Most internet browsers cache what site you last visited and offers that information to the next site you go to. It is called an HTTP Referrer. This information is used for website statistics and demographics. This information could potentially be used for nefarious reasons. The company GRC makes the well known Spinrite hard disk recovery software and security software. According to their site:
“The web’s HTTP protocol was designed with little concern for a web surfer’s privacy and well before aggressive commercial interests decided to track surfers across the web, while storing and compiling any personal information that might leak from their browser.
Information is leaking from web browsers?
Yes, absolutely, and frighteningly so. The often repeated claims that “no user identifiable information is being sent or collected” is just so much nonsense. Those statements are meant to lull trusting and uninformed Internet users into a false sense of privacy and security.
When a web resource is requested from a server, the “Referer” header line provides the requested server with the URL of the web page that requested the item. But if an online web form has just been filled out and submitted using the most common “GET” method, the web surfer’s potentially personal and private data will appear in the URL and it will be sent to any third-party servers, such as advertising, tracking, or web-bug servers, whose resources appear on the form’s submission confirmation page!”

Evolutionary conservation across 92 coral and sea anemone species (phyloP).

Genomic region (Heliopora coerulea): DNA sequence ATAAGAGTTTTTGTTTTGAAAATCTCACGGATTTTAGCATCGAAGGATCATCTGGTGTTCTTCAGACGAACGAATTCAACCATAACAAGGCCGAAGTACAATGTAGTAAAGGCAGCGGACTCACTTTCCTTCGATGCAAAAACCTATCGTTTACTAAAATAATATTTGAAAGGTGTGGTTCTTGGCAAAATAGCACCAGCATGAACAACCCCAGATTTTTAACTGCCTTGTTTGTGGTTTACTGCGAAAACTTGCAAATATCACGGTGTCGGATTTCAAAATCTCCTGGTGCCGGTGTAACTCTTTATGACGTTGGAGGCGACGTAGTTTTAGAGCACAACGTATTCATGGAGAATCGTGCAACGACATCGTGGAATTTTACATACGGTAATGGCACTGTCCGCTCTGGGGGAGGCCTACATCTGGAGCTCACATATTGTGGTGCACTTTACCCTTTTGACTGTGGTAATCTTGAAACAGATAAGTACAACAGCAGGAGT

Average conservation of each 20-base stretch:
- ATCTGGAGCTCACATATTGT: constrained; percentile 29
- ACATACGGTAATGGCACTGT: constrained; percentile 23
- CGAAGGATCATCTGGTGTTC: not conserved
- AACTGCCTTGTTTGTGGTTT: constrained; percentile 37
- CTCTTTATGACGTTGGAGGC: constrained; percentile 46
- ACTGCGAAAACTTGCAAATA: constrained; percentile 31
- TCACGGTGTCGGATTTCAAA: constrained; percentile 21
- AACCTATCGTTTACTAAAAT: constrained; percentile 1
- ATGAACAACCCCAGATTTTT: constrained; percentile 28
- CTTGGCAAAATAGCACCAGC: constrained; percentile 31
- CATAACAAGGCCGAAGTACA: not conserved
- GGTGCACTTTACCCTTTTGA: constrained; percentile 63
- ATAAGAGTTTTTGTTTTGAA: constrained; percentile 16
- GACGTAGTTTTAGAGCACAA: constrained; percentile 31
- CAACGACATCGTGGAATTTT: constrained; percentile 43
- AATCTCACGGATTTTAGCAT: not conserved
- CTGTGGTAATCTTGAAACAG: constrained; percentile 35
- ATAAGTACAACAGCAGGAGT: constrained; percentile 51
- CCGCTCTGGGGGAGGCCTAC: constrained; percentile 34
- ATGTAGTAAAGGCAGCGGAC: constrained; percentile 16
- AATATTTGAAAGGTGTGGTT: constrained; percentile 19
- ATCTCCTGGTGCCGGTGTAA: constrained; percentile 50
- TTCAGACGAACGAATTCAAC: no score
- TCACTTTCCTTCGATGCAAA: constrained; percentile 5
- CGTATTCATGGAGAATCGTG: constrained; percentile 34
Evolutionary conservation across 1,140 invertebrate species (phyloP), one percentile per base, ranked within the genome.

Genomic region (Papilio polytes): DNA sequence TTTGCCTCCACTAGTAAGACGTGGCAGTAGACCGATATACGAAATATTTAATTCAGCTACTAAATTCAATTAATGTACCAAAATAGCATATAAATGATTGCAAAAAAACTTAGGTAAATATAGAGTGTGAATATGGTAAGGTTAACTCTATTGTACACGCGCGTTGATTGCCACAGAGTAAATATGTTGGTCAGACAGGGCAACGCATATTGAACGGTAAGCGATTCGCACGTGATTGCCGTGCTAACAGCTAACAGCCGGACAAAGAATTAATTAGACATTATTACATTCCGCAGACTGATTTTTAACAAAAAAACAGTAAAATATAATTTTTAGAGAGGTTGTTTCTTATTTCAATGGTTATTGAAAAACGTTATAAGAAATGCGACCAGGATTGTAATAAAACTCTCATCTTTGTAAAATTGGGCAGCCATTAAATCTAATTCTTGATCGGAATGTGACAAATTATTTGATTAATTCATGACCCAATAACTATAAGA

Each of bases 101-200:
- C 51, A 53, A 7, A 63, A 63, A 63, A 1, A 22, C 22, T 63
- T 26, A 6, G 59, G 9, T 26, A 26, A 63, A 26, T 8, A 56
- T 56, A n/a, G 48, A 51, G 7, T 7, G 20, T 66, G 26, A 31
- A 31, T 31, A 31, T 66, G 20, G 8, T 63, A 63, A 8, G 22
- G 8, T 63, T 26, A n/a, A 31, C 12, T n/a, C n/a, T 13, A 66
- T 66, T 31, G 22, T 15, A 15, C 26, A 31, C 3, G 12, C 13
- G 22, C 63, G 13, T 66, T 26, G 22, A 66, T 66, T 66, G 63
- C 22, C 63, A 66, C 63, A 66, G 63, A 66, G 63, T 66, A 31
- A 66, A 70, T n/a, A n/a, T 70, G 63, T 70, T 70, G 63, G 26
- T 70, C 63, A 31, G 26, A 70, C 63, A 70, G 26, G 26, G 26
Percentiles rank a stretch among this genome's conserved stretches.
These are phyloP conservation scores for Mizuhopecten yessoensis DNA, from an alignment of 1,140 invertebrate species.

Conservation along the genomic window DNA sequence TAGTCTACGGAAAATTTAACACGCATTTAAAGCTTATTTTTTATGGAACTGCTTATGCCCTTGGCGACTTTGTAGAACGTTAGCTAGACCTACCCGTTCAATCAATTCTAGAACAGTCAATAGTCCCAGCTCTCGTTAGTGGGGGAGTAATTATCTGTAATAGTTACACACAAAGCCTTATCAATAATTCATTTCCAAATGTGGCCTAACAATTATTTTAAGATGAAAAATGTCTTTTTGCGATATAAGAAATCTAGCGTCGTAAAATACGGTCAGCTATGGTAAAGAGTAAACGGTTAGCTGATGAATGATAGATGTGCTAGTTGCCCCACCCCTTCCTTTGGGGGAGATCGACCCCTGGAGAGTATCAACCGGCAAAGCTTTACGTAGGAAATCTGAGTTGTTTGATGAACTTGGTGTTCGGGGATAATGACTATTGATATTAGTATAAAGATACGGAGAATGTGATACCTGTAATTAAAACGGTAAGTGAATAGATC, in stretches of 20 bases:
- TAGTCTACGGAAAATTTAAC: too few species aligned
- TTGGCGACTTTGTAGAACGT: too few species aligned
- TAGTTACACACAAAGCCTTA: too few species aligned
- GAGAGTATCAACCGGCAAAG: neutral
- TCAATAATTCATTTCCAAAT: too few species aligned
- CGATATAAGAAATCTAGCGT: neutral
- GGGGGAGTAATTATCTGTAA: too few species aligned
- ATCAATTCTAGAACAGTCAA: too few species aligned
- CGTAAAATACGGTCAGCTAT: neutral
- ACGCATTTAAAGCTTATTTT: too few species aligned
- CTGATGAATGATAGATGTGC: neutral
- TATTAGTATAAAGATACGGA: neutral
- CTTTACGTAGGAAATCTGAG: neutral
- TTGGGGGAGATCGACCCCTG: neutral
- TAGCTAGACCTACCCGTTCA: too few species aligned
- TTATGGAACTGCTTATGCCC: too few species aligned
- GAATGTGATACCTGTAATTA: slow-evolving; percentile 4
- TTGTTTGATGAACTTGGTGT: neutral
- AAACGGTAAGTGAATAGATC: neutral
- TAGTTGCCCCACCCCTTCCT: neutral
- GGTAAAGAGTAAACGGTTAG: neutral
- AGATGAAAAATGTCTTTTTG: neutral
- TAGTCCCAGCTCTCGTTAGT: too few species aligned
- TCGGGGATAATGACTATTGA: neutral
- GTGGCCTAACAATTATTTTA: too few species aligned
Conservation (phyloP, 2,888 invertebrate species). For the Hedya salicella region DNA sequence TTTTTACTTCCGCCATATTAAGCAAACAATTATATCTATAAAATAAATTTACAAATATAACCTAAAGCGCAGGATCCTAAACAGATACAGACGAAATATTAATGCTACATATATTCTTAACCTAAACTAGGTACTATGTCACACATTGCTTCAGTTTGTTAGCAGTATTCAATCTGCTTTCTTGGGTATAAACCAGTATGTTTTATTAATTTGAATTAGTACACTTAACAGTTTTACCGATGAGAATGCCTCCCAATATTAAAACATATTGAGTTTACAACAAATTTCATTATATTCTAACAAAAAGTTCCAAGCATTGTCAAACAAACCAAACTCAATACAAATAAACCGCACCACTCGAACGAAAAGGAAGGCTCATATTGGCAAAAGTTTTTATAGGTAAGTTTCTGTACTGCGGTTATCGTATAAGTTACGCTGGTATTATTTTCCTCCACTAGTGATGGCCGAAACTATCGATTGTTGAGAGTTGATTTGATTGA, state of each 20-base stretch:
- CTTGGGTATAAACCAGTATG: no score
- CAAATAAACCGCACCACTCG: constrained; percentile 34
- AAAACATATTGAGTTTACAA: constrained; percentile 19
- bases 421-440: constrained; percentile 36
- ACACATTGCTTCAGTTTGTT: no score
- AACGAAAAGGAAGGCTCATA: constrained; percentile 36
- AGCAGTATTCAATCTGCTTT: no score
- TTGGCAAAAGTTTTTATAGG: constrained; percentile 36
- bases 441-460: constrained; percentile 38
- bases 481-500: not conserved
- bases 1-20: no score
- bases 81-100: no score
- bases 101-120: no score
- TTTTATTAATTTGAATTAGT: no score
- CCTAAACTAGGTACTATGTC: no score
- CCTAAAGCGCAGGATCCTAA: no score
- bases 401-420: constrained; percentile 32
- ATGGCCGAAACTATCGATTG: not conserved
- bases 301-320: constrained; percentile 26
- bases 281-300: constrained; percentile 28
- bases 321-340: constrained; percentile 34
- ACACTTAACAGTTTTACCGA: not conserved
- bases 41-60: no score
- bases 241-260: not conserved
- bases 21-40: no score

Now some browsers, like Internet Explorer, are supposed to block this HTTP Referrer when you leave a secure site and go to a none secure website, but not all browsers do. Also, your IP address is given to websites so they can track demographics. If you are not using a proxy, firewall or internet security software, this could point directly back to your individual machine. While you are at GRC, it is also a great place to check and see if you have any open ports on your system. Their Shields Up! online program checks to see if your firewall is doing its job and blocking access to your computer. The best you can get is a “True Stealth” rating, which means that your firewall doesn’t give your computer away by responding to general ping or probing requests. If you have open ports, you should check into it.
Daniel W. Dieterle